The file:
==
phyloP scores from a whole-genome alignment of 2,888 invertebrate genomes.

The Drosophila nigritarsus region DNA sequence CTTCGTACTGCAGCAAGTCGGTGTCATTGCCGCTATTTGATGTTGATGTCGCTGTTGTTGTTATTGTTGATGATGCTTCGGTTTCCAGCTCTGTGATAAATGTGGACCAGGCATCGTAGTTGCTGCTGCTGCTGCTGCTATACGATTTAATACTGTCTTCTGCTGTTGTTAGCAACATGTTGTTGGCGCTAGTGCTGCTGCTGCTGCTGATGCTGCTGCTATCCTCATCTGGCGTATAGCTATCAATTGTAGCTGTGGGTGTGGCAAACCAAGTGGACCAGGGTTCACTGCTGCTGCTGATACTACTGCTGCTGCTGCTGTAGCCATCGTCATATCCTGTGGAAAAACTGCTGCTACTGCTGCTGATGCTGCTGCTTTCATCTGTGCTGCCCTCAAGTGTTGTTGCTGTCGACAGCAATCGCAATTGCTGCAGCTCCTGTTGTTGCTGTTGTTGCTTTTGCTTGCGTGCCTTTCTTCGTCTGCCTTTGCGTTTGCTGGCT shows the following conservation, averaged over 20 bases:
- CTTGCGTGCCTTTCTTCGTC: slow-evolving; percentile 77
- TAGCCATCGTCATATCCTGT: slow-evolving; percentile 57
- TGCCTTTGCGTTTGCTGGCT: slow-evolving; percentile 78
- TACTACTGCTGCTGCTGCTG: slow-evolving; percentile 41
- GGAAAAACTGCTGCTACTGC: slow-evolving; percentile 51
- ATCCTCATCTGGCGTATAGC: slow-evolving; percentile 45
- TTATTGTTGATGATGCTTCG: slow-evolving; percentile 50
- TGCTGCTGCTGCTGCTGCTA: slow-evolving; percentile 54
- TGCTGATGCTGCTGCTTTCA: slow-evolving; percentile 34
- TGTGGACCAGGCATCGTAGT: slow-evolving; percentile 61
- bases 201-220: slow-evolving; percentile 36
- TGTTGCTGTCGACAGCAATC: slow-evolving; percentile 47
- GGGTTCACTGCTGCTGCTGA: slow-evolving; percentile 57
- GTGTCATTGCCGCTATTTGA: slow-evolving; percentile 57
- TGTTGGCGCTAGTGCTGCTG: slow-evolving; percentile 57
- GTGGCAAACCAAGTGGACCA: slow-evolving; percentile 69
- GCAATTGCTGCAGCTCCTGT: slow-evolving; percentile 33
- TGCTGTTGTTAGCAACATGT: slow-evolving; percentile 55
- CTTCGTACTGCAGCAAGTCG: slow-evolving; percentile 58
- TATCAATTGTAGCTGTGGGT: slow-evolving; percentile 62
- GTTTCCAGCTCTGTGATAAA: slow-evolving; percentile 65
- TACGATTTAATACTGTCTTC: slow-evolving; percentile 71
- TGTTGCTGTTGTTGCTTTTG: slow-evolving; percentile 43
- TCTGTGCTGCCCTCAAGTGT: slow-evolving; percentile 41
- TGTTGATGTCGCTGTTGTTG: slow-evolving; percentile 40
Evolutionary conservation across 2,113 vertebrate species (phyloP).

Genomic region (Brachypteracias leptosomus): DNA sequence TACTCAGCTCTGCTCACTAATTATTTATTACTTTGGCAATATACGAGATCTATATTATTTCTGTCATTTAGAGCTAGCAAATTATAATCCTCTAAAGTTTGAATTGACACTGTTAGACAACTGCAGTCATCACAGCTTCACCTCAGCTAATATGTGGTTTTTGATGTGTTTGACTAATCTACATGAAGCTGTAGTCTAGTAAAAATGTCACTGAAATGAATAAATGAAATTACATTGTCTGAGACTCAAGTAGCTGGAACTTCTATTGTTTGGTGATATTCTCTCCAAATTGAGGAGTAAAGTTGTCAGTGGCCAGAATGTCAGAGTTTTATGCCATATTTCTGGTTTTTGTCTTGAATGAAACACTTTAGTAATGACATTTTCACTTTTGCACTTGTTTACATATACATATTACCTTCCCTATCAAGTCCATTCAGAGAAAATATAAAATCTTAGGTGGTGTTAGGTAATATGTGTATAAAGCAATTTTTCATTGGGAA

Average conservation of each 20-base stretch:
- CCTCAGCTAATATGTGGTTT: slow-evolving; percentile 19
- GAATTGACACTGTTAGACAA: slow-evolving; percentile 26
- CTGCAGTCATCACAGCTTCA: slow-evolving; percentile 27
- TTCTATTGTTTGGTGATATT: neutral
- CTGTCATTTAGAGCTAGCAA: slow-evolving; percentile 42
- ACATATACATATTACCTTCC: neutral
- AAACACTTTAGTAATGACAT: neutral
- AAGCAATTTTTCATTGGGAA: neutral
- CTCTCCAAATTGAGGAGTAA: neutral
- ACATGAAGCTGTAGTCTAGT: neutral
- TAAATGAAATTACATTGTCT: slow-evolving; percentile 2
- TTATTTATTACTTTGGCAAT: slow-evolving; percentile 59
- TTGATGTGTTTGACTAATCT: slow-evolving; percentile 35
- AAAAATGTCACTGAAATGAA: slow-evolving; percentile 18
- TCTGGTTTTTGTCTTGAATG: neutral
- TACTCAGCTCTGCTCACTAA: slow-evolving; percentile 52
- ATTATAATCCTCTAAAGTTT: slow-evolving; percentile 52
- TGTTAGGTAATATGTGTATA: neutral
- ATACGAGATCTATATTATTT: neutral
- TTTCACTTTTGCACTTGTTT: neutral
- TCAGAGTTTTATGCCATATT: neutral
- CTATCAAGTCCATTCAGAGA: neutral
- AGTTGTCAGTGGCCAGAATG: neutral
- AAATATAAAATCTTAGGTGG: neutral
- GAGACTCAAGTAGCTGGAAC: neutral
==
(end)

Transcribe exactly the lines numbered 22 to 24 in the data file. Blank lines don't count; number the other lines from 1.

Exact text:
- TATCAATTGTAGCTGTGGGT: slow-evolving; percentile 62
- GTTTCCAGCTCTGTGATAAA: slow-evolving; percentile 65
- TACGATTTAATACTGTCTTC: slow-evolving; percentile 71